Prices, profits and market shares of two competing retailers under consumer information asymmetry

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Access to consumer information is a key factor in a firm's ability to compete. We assume a duopoly of two firms, where each is located at a different point in a market with a single perishable product. Consumers are assumed to be heterogeneous in their readiness to buy products with different levels of freshness and in their physical distance from each retailer. One retailer among the two (retailer A) has accurate information about the locations of consumers and their sensitivities to freshness (i.e., their distributions). A non-cooperative game is used to model the competition and to develop optimization models for each retailer according to the information they have about consumers. We conclude that lost sales or leftovers on the part of the uninformed retailer are a possible outcome of information asymmetry, even under a deterministic scenario. We show that each of the best response functions is unique and increases with the opponent's price. A pure strategy Nash equilibrium is shown to exist. Through a numerical example, we show that the optimal profit of retailer A increases when the retailer who lacks accurate information (retailer B) assumes that consumers are less sensitive to freshness than they are in reality. This result is interesting, as it shows that the estimations of the uninformed retailer have a significant effect on the competitor's profits.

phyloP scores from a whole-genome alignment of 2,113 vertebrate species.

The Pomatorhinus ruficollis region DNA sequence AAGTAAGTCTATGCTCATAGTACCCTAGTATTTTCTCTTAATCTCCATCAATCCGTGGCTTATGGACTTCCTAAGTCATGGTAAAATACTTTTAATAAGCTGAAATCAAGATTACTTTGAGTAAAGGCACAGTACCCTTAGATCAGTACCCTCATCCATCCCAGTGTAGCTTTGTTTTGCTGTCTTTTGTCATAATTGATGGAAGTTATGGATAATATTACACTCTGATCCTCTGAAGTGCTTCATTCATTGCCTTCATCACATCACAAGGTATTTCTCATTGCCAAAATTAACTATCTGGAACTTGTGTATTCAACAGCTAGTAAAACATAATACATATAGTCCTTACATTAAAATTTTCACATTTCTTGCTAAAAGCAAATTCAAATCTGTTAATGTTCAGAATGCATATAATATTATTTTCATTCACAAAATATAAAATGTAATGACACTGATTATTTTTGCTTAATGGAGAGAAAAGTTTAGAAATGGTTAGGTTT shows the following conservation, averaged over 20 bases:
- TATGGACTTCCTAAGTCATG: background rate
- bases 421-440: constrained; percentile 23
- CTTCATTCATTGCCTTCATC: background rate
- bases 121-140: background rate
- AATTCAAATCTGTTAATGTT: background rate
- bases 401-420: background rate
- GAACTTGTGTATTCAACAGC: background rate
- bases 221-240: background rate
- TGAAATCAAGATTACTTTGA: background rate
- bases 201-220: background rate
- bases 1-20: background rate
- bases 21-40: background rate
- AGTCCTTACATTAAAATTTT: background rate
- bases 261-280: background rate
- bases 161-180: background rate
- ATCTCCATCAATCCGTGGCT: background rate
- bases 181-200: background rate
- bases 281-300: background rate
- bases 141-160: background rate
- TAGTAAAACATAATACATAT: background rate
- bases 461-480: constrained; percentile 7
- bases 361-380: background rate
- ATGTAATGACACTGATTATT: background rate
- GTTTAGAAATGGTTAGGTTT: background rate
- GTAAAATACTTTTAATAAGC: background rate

Original languageEnglish
Pages (from-to)195-206
Number of pages12
JournalComputers and Industrial Engineering
StatePublished - Oct 2018


  • Asymmetric information
  • Consumer information
  • Non-cooperative game
  • Perishables
  • Pricing policy

All Science Journal Classification (ASJC) codes

  • General Engineering
  • General Computer Science


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